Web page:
What is an embryo? Scientists say definition needs to change
There is no good standard against which to benchmark post-implantation models, because researchers cannot study natural human embryos — or even monkey embryos, which are the closest equivalent — in any depth after they implant in the womb. This makes it difficult to gauge how closely each model resembles normal human development.
Protocols are currently inefficient. Researchers at different laboratories start out with different kinds of stem cell and they culture the cells under different conditions, making it hard to compare how well each model replicates human development. Furthermore, integrated models aimed at mimicking post-implantation development often contain disorganized cell types and tissue structures1–5.
One reason that is commonly given for developing integrated post-implantation models is to study developmental events that occur in the weeks after gastrulation, such as the formation of the heart, the development of the placenta and the generation of the ‘neural tube’ tissue that goes on to form the brain and spine. This would require growing these models for a week or two longer in culture than is currently possible. Mouse embryo models grown in specialized culture chambers can grow past gastrulation and begin forming organ rudiments13,14 — lessons from these systems might be applicable to human models.
However, the fact that it might one day be possible to grow integrated human embryo models for extended periods of time raises serious ethical and regulatory concerns. Should these models be viewed and regulated as though they were human embryos? And, if so, should the 14-day restriction be applied?
Clearly, a high bar should be set for developing stem-cell-based models that are intended to replicate a full embryo. Researchers should ask themselves: ‘Am I making this model for strong scientific reasons?’, ‘Is there no other alternative system?’ and ‘Am I prepared to defend my work in the court of public opinion?’.
Alternative stem-cell-based models are available that mimic some aspects of human development, including gastrulation and early organ formation7,8. These non-integrated models pose fewer ethical challenges than do integrated ones. They do not contain all the cell types needed for a human fetus to grow, but have several other useful properties. For instance, they are easier to study — they contain clearly defined cell types, with the cells organized into regular patterns, unlike the often disorganized tissues found in most current integrated models. And these alternative models are often built using bioengineering tools such as customized culture surfaces15 or tiny fluidic chambers through which chemicals can be channelled to control stem-cell growth and differentiation16. These tools allow researchers to tightly regulate the conditions that the models are grown in, making protocols more efficient, reproducible and scalable.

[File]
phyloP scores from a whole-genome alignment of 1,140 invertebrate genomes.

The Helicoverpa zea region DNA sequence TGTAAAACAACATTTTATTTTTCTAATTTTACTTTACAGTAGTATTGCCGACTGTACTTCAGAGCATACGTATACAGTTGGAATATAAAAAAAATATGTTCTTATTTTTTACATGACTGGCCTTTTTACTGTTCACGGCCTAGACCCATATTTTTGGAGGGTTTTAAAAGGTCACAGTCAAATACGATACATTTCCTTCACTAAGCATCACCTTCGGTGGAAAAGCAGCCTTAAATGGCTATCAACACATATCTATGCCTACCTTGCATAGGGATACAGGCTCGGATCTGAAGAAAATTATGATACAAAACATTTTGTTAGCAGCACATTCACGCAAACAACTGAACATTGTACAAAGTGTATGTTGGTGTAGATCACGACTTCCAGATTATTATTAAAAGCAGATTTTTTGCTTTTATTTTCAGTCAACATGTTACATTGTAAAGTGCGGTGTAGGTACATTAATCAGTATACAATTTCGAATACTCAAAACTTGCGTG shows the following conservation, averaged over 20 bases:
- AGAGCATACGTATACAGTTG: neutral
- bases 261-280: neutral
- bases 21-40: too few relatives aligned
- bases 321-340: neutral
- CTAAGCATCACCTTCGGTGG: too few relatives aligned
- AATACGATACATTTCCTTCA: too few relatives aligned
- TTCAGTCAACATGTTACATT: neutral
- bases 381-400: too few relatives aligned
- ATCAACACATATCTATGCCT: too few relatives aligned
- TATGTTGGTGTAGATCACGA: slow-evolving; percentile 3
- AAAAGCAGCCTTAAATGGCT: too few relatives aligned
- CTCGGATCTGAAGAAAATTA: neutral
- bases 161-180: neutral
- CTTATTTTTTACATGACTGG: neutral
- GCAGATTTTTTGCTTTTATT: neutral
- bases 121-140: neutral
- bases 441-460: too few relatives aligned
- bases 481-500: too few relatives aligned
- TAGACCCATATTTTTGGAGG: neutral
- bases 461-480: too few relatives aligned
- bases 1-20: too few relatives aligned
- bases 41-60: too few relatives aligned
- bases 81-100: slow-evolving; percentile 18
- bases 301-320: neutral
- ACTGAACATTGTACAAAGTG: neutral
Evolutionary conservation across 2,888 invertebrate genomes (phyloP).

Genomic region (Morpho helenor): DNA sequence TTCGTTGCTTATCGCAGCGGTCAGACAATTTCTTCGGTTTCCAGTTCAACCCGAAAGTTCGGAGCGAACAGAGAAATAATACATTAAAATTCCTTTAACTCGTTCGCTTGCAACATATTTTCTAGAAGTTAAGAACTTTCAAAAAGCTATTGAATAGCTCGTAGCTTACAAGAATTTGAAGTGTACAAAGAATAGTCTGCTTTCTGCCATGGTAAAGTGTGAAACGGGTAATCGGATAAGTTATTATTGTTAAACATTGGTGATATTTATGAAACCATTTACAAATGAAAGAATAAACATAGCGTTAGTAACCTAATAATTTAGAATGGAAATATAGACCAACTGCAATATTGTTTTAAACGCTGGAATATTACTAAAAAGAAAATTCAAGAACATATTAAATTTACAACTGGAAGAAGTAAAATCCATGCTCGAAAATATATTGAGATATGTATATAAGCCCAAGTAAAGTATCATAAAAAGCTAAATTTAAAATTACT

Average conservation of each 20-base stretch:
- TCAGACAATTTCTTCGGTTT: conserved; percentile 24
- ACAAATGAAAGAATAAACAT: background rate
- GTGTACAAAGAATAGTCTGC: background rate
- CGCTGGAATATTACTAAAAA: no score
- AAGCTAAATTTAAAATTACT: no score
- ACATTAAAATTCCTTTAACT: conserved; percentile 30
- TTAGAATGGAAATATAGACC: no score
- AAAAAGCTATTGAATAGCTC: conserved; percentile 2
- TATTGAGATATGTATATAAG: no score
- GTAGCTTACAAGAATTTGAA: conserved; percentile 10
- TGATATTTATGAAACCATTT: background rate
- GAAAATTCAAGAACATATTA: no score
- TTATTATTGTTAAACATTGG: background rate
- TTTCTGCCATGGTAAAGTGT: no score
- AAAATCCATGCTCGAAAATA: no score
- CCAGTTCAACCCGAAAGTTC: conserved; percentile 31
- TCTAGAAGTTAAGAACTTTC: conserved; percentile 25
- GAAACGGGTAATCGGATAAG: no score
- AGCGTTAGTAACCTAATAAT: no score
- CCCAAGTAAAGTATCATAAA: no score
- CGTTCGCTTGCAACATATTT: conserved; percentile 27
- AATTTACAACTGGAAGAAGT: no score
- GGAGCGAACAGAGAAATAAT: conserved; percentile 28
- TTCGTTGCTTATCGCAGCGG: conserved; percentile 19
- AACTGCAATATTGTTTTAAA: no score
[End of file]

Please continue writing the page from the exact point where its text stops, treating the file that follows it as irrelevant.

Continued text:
Non-integrated models, by definition, are not perfect replicas of normal development. But here we outline three situations in which non-integrated models could provide a good alternative to integrated ones.
Debate ethics of embryo models from stem cells
Proponents of making integrated human embryo models assert that only complete systems can tell us how the whole complex embryo grows. But many aspects of the second week of development can be studied without using integrated models. Researchers can efficiently grow models of the human epiblast using bioengineering tools15,16. Because these non-integrated approaches lack some extraembryonic cell types, they could never form a fetus with its placenta. Yet, they can still be used to model the development of the amniotic membrane (which is formed from epiblast cells), to analyse how the epiblast develops into different tissue layers during gastrulation, and to investigate the early stages of an embryo’s sperm and egg formation, which occurs during gastrulation.
Non-integrated models provide a straightforward way to study the early development of the placenta, which is limited or lacking in current integrated post-implantation models. Specifically, human trophoblast cells can be guided to form 3D structures, called trophoblast organoids, to study placenta development17.
The many challenges involved in growing integrated models past the 14-day mark can be avoided simply by using existing non-integrated models that mimic aspects of organ development. For instance, human stem cells can be coaxed to form somites — blocks of tissue from which the vertebrae develop (reviewed in refs 7,8). These models can be used to explore how the skeleton around the spinal cord forms and is altered in conditions such as scoliosis. Models of neuronal tissue developed from human stem cells are already providing insights into the mechanical forces involved in bending a sheet of cells into a closed neural tube, and into the origins of neural-tube defects18. And some non-integrated models can mimic formation of the spinal cord and of the gut tube, from which the respiratory and digestive systems form19,20.
Appropriately used, stem-cell-based models of human embryonic development could transform our understanding of how human life begins. We ask researchers to carefully consider whether there is a strong scientific rationale for replicating an entire human embryo from stem cells. Pushing ahead without careful deliberation risks a public backlash that could stall the progress in this exciting field.